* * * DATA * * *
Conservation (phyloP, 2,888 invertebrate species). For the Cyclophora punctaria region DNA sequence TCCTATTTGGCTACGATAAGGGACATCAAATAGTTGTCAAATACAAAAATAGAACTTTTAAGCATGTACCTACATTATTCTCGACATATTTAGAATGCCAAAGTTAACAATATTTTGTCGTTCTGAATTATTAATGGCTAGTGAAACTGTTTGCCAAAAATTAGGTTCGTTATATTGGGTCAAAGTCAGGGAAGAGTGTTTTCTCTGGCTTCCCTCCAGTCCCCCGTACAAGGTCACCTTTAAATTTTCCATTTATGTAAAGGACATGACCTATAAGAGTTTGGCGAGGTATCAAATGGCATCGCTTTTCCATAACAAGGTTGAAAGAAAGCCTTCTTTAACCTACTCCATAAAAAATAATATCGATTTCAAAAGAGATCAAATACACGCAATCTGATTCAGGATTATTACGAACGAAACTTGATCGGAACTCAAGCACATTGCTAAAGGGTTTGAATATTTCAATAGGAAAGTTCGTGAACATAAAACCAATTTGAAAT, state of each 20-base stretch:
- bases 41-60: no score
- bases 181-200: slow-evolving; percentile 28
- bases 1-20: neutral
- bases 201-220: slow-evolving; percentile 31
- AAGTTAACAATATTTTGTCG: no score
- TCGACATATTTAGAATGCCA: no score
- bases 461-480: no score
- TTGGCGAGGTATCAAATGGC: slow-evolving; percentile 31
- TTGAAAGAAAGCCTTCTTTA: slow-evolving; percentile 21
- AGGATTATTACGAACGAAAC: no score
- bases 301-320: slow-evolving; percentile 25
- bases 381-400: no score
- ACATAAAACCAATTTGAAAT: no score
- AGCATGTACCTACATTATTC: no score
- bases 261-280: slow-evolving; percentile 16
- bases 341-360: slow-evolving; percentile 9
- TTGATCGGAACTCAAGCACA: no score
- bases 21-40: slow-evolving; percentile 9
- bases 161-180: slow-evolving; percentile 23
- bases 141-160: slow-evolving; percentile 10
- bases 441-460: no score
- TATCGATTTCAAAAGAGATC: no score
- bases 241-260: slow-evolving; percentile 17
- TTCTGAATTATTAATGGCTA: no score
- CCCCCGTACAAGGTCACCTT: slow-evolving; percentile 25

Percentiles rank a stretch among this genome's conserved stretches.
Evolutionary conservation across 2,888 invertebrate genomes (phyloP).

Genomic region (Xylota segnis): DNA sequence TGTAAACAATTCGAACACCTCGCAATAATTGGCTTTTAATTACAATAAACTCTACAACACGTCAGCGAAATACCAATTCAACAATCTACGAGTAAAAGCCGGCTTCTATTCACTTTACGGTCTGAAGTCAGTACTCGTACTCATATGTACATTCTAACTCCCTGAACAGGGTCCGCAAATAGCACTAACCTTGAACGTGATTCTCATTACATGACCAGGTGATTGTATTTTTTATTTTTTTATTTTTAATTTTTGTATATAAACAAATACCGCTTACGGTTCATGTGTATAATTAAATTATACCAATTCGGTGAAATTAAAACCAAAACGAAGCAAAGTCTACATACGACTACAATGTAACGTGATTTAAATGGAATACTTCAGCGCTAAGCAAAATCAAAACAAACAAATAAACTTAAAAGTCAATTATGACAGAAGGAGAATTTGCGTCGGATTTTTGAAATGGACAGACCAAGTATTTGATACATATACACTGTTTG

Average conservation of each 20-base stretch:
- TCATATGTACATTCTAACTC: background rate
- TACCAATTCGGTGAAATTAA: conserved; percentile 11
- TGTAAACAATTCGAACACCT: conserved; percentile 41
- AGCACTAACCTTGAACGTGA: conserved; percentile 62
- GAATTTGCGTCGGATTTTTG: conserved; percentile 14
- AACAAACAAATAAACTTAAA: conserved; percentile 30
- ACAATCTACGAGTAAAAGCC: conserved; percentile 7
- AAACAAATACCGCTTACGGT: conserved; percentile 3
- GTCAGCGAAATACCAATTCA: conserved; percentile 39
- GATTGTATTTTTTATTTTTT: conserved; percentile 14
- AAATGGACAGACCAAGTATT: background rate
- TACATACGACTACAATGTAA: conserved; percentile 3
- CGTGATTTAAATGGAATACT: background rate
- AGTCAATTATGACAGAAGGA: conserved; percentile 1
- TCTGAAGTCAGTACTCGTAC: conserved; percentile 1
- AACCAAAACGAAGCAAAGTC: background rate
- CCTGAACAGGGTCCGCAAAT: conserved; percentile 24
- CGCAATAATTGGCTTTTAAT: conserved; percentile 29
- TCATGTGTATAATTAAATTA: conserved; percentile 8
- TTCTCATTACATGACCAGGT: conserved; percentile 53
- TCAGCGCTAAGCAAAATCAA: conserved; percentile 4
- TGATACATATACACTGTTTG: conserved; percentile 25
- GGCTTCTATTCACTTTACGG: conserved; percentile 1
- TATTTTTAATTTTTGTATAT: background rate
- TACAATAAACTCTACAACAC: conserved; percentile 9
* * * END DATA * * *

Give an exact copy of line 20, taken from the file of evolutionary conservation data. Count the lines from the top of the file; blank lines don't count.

- bases 161-180: slow-evolving; percentile 23